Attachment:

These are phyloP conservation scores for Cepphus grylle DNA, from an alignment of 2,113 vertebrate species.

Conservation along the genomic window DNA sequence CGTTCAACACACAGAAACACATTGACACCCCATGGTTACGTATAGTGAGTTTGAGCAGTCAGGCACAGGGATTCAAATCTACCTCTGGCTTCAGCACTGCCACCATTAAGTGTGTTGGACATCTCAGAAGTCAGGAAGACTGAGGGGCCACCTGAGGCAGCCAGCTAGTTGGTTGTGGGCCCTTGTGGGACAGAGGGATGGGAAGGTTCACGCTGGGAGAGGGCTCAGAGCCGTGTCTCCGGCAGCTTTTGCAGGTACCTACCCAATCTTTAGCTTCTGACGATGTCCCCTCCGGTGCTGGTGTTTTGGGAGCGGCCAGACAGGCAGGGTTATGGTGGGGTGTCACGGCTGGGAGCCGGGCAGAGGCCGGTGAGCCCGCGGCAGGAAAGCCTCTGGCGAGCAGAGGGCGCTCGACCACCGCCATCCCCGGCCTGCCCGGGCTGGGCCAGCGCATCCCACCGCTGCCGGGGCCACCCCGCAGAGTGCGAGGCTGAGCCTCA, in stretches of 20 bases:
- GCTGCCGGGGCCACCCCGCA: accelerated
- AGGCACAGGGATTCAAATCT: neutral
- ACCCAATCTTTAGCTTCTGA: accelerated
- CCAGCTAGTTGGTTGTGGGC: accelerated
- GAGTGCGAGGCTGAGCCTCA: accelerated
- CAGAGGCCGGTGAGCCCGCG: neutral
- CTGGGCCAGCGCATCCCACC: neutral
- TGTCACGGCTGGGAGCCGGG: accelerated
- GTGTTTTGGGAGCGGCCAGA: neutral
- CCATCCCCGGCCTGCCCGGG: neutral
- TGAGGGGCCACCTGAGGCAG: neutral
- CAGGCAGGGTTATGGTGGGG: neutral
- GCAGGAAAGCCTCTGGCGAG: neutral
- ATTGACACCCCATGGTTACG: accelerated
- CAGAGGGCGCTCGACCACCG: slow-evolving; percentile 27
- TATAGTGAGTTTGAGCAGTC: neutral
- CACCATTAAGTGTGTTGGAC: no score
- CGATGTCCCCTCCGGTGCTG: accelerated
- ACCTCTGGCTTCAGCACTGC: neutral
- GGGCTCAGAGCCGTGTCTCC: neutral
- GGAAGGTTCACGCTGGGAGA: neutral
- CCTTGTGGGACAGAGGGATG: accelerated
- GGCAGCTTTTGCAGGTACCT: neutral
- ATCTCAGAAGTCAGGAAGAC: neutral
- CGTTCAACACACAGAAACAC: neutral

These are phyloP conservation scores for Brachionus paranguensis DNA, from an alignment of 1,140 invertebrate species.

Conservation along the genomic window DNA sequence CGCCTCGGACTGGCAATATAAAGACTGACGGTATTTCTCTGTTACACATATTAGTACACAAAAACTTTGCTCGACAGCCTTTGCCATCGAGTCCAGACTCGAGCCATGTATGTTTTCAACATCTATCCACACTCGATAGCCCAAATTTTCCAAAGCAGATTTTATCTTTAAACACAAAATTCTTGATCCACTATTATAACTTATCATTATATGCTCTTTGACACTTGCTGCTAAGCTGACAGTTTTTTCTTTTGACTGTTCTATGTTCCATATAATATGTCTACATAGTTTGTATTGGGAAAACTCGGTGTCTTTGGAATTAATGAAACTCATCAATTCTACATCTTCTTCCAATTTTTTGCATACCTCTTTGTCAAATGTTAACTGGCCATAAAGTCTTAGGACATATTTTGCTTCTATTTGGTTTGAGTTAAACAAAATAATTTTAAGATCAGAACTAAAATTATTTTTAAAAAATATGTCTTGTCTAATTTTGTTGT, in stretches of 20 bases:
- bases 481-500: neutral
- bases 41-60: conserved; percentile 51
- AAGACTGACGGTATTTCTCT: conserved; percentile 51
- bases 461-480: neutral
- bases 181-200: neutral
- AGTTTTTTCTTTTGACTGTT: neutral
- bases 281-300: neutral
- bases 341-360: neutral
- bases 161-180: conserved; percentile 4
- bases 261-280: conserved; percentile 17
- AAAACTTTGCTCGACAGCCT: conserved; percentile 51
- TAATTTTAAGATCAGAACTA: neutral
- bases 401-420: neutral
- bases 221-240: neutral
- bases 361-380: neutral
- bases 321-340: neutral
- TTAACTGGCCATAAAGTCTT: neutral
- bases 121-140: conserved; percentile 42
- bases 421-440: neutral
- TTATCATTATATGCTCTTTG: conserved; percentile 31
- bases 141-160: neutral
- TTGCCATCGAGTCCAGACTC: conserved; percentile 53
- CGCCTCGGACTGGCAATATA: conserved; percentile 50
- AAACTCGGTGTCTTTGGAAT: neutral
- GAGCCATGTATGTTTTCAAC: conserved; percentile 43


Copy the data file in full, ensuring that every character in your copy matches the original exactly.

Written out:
These are phyloP conservation scores for Cepphus grylle DNA, from an alignment of 2,113 vertebrate species.

Conservation along the genomic window DNA sequence CGTTCAACACACAGAAACACATTGACACCCCATGGTTACGTATAGTGAGTTTGAGCAGTCAGGCACAGGGATTCAAATCTACCTCTGGCTTCAGCACTGCCACCATTAAGTGTGTTGGACATCTCAGAAGTCAGGAAGACTGAGGGGCCACCTGAGGCAGCCAGCTAGTTGGTTGTGGGCCCTTGTGGGACAGAGGGATGGGAAGGTTCACGCTGGGAGAGGGCTCAGAGCCGTGTCTCCGGCAGCTTTTGCAGGTACCTACCCAATCTTTAGCTTCTGACGATGTCCCCTCCGGTGCTGGTGTTTTGGGAGCGGCCAGACAGGCAGGGTTATGGTGGGGTGTCACGGCTGGGAGCCGGGCAGAGGCCGGTGAGCCCGCGGCAGGAAAGCCTCTGGCGAGCAGAGGGCGCTCGACCACCGCCATCCCCGGCCTGCCCGGGCTGGGCCAGCGCATCCCACCGCTGCCGGGGCCACCCCGCAGAGTGCGAGGCTGAGCCTCA, in stretches of 20 bases:
- GCTGCCGGGGCCACCCCGCA: accelerated
- AGGCACAGGGATTCAAATCT: neutral
- ACCCAATCTTTAGCTTCTGA: accelerated
- CCAGCTAGTTGGTTGTGGGC: accelerated
- GAGTGCGAGGCTGAGCCTCA: accelerated
- CAGAGGCCGGTGAGCCCGCG: neutral
- CTGGGCCAGCGCATCCCACC: neutral
- TGTCACGGCTGGGAGCCGGG: accelerated
- GTGTTTTGGGAGCGGCCAGA: neutral
- CCATCCCCGGCCTGCCCGGG: neutral
- TGAGGGGCCACCTGAGGCAG: neutral
- CAGGCAGGGTTATGGTGGGG: neutral
- GCAGGAAAGCCTCTGGCGAG: neutral
- ATTGACACCCCATGGTTACG: accelerated
- CAGAGGGCGCTCGACCACCG: slow-evolving; percentile 27
- TATAGTGAGTTTGAGCAGTC: neutral
- CACCATTAAGTGTGTTGGAC: no score
- CGATGTCCCCTCCGGTGCTG: accelerated
- ACCTCTGGCTTCAGCACTGC: neutral
- GGGCTCAGAGCCGTGTCTCC: neutral
- GGAAGGTTCACGCTGGGAGA: neutral
- CCTTGTGGGACAGAGGGATG: accelerated
- GGCAGCTTTTGCAGGTACCT: neutral
- ATCTCAGAAGTCAGGAAGAC: neutral
- CGTTCAACACACAGAAACAC: neutral

These are phyloP conservation scores for Brachionus paranguensis DNA, from an alignment of 1,140 invertebrate species.

Conservation along the genomic window DNA sequence CGCCTCGGACTGGCAATATAAAGACTGACGGTATTTCTCTGTTACACATATTAGTACACAAAAACTTTGCTCGACAGCCTTTGCCATCGAGTCCAGACTCGAGCCATGTATGTTTTCAACATCTATCCACACTCGATAGCCCAAATTTTCCAAAGCAGATTTTATCTTTAAACACAAAATTCTTGATCCACTATTATAACTTATCATTATATGCTCTTTGACACTTGCTGCTAAGCTGACAGTTTTTTCTTTTGACTGTTCTATGTTCCATATAATATGTCTACATAGTTTGTATTGGGAAAACTCGGTGTCTTTGGAATTAATGAAACTCATCAATTCTACATCTTCTTCCAATTTTTTGCATACCTCTTTGTCAAATGTTAACTGGCCATAAAGTCTTAGGACATATTTTGCTTCTATTTGGTTTGAGTTAAACAAAATAATTTTAAGATCAGAACTAAAATTATTTTTAAAAAATATGTCTTGTCTAATTTTGTTGT, in stretches of 20 bases:
- bases 481-500: neutral
- bases 41-60: conserved; percentile 51
- AAGACTGACGGTATTTCTCT: conserved; percentile 51
- bases 461-480: neutral
- bases 181-200: neutral
- AGTTTTTTCTTTTGACTGTT: neutral
- bases 281-300: neutral
- bases 341-360: neutral
- bases 161-180: conserved; percentile 4
- bases 261-280: conserved; percentile 17
- AAAACTTTGCTCGACAGCCT: conserved; percentile 51
- TAATTTTAAGATCAGAACTA: neutral
- bases 401-420: neutral
- bases 221-240: neutral
- bases 361-380: neutral
- bases 321-340: neutral
- TTAACTGGCCATAAAGTCTT: neutral
- bases 121-140: conserved; percentile 42
- bases 421-440: neutral
- TTATCATTATATGCTCTTTG: conserved; percentile 31
- bases 141-160: neutral
- TTGCCATCGAGTCCAGACTC: conserved; percentile 53
- CGCCTCGGACTGGCAATATA: conserved; percentile 50
- AAACTCGGTGTCTTTGGAAT: neutral
- GAGCCATGTATGTTTTCAAC: conserved; percentile 43